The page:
Shipping securityMajor shipping companies inadvertently aid smugglers

Published 8 February 2012

A new study on sea trafficking reveals that the large majority of ships involved in the illegal transfer of weapons, drugs, and banned missile or WMD equipment are owned by major shipping companies in the United States, Germany, and Greece

A new study on sea trafficking reveals that the large majority of ships involved in the illegal transfer of weapons, drugs, and banned missile or WMD equipment are owned by major shipping companies in the United States, Germany, and Greece.

In the first comprehensive study of maritime trafficking, the Stockholm International Peace Research Institute found that smugglers secretly stashed their illegal cargo aboard reputable ships owned by major companies to avoid seeming suspicious.

Using a tactic pioneered by drug smugglers, weapons traffickers evaded UN embargoes on Iran and North Korea by hiding illegal goods in sealed shipping containers in an effort to pass them off as legal goods aboard a foreign-owned ship with a legitimate track record. In addition the smugglers often used circuitous shipping routes to make their goods more difficult to track.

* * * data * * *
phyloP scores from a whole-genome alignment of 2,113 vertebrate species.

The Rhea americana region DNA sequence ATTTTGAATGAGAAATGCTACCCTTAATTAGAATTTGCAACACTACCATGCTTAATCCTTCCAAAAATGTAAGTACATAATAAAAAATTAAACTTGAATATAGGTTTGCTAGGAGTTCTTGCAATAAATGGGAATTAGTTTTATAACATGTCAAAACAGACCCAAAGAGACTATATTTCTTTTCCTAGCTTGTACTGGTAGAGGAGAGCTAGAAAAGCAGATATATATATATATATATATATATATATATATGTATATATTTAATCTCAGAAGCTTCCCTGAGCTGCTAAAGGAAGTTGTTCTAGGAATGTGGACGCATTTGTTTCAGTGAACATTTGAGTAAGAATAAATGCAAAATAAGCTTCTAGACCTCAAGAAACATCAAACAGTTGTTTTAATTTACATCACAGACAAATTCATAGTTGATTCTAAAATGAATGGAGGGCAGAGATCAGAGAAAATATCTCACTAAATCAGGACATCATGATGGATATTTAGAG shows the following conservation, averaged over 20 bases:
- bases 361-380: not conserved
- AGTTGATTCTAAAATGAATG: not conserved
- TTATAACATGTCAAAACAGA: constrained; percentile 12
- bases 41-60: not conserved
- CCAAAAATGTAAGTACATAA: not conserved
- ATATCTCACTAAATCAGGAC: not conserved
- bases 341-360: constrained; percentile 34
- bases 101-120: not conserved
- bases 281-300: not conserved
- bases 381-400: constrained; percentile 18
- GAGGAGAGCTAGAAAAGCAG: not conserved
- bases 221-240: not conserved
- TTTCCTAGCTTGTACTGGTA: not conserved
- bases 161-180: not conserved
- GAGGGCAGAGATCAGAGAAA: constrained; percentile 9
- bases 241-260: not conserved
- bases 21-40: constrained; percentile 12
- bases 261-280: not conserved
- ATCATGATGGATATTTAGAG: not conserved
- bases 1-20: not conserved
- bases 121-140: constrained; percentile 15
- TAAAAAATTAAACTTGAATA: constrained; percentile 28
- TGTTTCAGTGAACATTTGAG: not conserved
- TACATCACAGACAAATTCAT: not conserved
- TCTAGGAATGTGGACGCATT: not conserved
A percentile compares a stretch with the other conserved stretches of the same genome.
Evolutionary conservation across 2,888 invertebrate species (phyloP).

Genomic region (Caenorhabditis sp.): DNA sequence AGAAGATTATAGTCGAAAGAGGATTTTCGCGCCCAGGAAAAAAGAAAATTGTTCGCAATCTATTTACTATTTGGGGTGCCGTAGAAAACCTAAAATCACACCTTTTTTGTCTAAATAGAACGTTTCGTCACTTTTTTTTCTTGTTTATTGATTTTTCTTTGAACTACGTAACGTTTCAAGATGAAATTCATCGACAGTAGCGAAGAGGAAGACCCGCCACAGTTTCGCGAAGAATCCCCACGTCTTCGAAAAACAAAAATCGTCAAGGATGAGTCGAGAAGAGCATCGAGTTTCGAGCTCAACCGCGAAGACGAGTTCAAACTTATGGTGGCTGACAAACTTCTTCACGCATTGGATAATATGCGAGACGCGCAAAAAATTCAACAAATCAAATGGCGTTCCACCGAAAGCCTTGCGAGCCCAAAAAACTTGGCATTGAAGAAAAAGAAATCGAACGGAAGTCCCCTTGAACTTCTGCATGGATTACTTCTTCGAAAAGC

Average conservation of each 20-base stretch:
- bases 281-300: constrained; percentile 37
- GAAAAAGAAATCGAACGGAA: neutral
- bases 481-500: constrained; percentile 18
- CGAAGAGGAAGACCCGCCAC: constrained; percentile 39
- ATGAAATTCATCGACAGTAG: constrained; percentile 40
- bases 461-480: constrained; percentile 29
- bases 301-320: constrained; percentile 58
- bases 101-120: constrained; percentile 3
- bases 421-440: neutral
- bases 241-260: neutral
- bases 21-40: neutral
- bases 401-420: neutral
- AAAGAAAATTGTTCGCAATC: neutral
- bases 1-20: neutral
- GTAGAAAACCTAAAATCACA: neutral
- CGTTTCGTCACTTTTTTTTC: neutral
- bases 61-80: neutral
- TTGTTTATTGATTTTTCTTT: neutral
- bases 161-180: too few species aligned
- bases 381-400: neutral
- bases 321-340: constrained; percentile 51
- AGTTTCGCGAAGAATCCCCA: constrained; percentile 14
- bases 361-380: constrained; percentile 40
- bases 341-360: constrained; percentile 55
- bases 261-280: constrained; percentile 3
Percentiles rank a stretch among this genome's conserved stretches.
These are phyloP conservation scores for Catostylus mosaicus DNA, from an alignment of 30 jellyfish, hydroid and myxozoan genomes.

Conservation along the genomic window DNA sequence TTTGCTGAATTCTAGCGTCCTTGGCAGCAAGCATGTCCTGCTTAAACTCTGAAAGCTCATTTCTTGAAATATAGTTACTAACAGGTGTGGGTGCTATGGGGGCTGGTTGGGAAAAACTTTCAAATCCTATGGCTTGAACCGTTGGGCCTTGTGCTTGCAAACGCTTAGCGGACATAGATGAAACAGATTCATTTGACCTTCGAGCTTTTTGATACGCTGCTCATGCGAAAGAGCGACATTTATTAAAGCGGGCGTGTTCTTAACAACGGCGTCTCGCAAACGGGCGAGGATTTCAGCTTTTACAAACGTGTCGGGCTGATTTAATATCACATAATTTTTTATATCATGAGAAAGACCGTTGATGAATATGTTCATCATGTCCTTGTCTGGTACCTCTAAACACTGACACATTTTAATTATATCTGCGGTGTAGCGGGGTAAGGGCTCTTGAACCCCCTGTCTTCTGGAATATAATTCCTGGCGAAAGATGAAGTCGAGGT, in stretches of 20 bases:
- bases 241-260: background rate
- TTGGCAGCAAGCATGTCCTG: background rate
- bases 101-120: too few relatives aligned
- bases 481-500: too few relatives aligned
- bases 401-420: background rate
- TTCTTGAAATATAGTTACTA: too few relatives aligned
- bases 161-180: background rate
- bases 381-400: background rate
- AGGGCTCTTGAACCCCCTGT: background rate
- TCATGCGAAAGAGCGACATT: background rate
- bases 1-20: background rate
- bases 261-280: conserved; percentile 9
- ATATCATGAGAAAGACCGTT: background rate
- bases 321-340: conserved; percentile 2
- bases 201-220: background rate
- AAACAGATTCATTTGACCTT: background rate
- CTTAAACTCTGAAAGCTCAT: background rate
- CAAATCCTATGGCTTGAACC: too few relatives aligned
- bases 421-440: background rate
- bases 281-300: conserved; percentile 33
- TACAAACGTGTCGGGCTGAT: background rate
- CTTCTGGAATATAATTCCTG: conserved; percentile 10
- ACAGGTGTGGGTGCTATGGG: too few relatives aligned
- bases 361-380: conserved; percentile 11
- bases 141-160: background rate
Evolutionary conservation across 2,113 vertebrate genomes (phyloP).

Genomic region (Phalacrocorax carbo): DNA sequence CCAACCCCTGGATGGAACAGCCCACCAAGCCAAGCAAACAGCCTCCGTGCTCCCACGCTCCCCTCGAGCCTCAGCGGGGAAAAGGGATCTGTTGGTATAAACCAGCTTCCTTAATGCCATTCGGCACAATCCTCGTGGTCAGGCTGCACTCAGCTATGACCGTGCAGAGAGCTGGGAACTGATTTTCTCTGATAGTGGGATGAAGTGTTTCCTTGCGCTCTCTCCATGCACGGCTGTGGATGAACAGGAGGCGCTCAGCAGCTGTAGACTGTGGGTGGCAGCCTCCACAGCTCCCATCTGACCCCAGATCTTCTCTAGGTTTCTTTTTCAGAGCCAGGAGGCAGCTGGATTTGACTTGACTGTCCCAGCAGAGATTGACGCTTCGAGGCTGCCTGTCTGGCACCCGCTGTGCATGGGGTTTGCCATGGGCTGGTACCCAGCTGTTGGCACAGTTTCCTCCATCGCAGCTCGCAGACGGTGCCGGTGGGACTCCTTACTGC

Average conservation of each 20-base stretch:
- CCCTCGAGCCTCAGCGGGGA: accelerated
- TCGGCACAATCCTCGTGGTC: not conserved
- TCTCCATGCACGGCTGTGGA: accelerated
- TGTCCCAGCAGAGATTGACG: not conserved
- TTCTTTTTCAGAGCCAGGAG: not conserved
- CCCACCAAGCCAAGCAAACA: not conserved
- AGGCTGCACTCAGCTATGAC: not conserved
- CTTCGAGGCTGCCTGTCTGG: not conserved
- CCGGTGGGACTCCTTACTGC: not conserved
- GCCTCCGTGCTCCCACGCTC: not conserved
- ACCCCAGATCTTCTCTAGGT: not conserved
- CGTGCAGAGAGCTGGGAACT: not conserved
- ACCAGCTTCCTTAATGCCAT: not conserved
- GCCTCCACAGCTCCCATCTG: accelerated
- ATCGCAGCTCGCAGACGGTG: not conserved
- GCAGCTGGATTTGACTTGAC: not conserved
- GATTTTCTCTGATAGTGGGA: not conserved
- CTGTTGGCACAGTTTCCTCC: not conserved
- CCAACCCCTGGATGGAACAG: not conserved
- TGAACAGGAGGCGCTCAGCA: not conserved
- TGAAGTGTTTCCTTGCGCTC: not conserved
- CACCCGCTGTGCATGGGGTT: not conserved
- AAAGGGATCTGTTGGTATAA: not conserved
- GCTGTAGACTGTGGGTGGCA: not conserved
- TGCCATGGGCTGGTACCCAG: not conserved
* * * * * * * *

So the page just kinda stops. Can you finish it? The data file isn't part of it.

Containerization has revolutionized international trade, but it also provides ideal cover for traffickers. So many shipping containers pass through the world’s ports every day that only a fraction can be inspected,” said Hugh Griffiths, the report’s co-author.

Ship owners and even customs officers often just have to take it on trust that what’s inside the container is what it says on the cargo documents”.

The study was careful to note that the owners of the ships and their captains were not involved.

“This doesn’t mean the ship owners, or even the captains, know what they are carrying. But it is relatively easy for traffickers to hide arms and drugs in among legitimate cargoes,” Griffiths said.

In the instances where ship owners, operators, or captains were in league with the traffickers, the ships were often older, poorly managed, and did not perform well in safety and pollution inspections at ports.

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